Construction of the Pennsylvania State House, which came to be known as Independence Hall, began in 1732. It was a symbol of the nation to come. At that time it was the most ambitious public building in the thirteen colonies. The Provincial government paid for construction as they went along, so it was finished piecemeal. Independence Hall is, by every estimate, the birthplace of the United States. It was within its walls that the Declaration of Independence was adopted. It was here that the Constitution of the United States was debated, drafted and signed.
The hall is a red brick building designed in the Georgian style. It consists of a central building with bell tower and steeple, attached to two smaller wings via arcaded hyphens. The highest point to the tip of the steeple spire is 168 ft, 71⁄4 inches above the ground. The two wings were demolished in 1811–1812, though these have since been reconstructed.
Two smaller buildings adjoin the wings of Independence Hall: Old City Hall to the east, and Congress Hall to the west. These three buildings are together on a city block known as Independence Square, along with Philosophical Hall, the original home of the American Philosophical Society. Since its construction in the mid-20th century, to the north has been Independence Mall, which includes the current home of the Liberty Bell.
The Declaration of Independence and U.S. Constitution were both signed in this room. Later, the room became a shrine to the founding of the nation, proudly displaying the Liberty Bell and original paintings of the Founding Fathers. That was the scene when President-elect Abraham Lincoln visited the Assembly Room and praised the ideals expressed in the Declaration of Independence. Following his assassination, Lincoln’s body lay in repose here for two days. Visitors today can ponder their own role in the on-going experiment in self-government. Independence Hall has been used in more recent times as the staging ground for protests because of its symbolic history in support of democratic and civil rights movements. On October 26, 1918, Tomáš Masaryk proclaimed the independence of Czechoslovakia on the steps of Independence Hall. On Independence Day, July 4, 1962, President John F. Kennedy gave an address there.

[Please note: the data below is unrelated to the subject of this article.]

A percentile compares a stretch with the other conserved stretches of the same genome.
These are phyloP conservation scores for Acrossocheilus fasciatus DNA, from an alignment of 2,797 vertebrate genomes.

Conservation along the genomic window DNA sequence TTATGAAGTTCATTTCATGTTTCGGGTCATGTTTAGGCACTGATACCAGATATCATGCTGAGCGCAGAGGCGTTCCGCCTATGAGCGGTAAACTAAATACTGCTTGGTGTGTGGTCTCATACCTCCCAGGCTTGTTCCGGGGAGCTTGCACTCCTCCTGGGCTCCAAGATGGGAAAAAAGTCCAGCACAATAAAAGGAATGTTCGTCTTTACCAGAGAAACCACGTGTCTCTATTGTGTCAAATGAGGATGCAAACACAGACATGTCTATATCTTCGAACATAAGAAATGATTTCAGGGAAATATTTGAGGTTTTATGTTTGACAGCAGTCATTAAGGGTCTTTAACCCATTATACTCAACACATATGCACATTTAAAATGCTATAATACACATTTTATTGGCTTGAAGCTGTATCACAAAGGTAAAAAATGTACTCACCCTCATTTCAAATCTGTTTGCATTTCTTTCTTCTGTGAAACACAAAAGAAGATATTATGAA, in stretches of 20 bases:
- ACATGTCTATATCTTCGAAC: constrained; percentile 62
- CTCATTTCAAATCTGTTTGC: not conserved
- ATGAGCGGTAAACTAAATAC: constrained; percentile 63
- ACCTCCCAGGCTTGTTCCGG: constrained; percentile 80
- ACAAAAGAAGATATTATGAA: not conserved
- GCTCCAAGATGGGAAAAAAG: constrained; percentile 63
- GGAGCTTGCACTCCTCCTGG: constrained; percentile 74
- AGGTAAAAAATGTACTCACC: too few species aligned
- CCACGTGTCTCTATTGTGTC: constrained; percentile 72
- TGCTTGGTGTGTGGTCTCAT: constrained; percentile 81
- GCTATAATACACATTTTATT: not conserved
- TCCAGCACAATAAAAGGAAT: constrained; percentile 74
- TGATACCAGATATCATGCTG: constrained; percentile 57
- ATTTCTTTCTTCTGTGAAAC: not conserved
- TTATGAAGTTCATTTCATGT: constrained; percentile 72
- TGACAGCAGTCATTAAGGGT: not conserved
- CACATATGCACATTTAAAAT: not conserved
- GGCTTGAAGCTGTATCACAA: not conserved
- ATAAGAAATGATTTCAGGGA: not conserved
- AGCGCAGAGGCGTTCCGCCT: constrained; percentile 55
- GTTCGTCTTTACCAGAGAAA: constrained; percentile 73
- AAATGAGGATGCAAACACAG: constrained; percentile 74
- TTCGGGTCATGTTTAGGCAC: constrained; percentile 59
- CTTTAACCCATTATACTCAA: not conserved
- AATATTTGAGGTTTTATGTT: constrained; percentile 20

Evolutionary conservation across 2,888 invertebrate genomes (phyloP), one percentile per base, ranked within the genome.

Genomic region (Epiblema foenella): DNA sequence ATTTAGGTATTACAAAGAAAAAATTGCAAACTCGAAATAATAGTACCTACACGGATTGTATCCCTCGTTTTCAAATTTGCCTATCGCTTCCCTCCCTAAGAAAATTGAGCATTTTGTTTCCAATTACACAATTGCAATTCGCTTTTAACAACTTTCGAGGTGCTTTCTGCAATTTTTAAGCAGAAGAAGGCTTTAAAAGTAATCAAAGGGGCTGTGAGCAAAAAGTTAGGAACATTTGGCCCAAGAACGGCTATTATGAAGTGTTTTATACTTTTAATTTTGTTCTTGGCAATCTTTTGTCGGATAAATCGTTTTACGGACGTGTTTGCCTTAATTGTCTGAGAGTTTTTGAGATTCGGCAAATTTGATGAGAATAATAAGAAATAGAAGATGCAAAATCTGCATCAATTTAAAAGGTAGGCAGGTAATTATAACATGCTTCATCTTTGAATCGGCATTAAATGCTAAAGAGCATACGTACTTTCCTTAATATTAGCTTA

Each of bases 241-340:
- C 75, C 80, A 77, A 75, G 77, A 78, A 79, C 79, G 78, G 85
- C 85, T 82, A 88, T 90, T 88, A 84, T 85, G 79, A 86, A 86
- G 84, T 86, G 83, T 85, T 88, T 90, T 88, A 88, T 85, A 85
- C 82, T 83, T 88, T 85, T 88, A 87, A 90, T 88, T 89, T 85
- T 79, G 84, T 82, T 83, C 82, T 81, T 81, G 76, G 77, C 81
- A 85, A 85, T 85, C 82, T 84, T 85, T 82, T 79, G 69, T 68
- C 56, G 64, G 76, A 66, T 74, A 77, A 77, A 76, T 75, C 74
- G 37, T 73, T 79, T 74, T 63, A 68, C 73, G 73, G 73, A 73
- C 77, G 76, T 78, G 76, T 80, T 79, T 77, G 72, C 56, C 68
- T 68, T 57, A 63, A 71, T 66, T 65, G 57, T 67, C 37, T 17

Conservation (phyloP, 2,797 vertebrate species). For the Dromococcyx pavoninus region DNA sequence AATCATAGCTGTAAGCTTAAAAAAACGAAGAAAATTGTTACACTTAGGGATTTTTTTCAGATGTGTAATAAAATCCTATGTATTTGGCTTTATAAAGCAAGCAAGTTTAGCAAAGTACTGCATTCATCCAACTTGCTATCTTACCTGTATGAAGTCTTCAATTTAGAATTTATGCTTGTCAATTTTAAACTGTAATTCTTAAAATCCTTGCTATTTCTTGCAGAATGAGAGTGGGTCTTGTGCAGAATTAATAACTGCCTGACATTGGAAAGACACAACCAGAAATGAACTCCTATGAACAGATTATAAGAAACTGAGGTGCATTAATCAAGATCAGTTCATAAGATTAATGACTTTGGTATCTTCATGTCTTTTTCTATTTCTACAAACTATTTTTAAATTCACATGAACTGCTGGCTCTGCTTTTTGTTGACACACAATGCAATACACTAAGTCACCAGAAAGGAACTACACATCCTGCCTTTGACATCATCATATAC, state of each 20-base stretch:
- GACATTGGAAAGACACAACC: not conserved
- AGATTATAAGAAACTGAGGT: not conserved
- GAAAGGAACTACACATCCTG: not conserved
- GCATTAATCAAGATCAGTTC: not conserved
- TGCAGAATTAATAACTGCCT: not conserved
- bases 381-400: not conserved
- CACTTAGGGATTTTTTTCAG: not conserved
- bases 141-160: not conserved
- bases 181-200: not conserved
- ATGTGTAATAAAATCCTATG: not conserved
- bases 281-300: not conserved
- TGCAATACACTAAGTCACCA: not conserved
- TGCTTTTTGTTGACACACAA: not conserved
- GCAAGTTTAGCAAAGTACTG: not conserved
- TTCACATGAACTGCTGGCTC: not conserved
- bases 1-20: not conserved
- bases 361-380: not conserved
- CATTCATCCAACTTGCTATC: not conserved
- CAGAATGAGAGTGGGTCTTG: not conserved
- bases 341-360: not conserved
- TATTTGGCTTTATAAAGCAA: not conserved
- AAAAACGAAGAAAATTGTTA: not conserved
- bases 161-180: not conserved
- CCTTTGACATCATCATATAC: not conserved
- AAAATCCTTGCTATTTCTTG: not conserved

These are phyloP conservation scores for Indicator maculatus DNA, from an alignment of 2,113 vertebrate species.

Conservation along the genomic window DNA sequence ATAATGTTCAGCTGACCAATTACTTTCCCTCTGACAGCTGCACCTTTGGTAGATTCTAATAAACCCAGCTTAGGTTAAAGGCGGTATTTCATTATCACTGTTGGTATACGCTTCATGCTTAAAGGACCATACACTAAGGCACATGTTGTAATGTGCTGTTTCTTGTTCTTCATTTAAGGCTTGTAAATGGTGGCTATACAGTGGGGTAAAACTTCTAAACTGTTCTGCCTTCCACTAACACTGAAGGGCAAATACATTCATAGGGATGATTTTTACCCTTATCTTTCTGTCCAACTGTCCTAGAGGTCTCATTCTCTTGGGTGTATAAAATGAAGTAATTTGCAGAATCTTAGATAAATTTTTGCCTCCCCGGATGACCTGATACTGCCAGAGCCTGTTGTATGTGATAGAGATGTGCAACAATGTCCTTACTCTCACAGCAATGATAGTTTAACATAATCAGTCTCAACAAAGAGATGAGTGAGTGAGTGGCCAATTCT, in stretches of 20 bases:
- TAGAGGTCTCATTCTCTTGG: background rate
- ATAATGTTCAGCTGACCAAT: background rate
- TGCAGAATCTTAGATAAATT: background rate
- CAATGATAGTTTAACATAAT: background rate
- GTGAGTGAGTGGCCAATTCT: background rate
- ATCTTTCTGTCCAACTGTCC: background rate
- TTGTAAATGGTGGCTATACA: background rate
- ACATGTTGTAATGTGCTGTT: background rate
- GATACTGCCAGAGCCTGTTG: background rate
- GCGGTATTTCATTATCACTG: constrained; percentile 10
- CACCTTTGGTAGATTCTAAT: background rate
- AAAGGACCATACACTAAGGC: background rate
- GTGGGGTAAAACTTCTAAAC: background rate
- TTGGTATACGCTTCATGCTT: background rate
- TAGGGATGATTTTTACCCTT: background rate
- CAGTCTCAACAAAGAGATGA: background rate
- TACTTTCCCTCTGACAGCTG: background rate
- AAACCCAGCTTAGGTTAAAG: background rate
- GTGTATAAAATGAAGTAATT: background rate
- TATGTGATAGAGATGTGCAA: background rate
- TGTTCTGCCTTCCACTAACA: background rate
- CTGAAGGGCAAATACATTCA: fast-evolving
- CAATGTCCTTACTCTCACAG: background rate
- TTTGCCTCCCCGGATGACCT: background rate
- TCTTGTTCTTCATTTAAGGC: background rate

Preparation for construction
By the spring of 1729 the citizens of Philadelphia were petitioning to be allowed to build a state house. Two thousand pounds were set aside for the endeavour. A committee was formed composed of Thomas Lawrence, Dr. John Kearsley, and Andrew Hamilton with the responsibility of selecting a site for construction, acquiring plans for the building, and contracting a company for the purpose of construction.
Hamilton was, along with William Allen, named a trustee of the purchasing and building fund and authorized to buy the land that would be the site of the state house. By October 1730 they had begun purchasing lots on Chestnut Street.
By 1732, even though Hamilton had acquired the deed for Lot no.1 from surveyor David Powell, who had been paid for his work with the lot, tensions were rising among the committee members. Dr. John Kearsley and Andrew Hamilton disagreed on a number of issues concerning the state house. Kearsley, who is credited with the designs of both Christ Church and St. Peter’s Church, had plans for the structure of the building but so did Hamilton. There were also differences between the two men on where the site of the building would be; Kearsley suggested High Street, now Market Street and Hamilton wanted the site to be on Chestnut Street. Lawrence said nothing on the matter.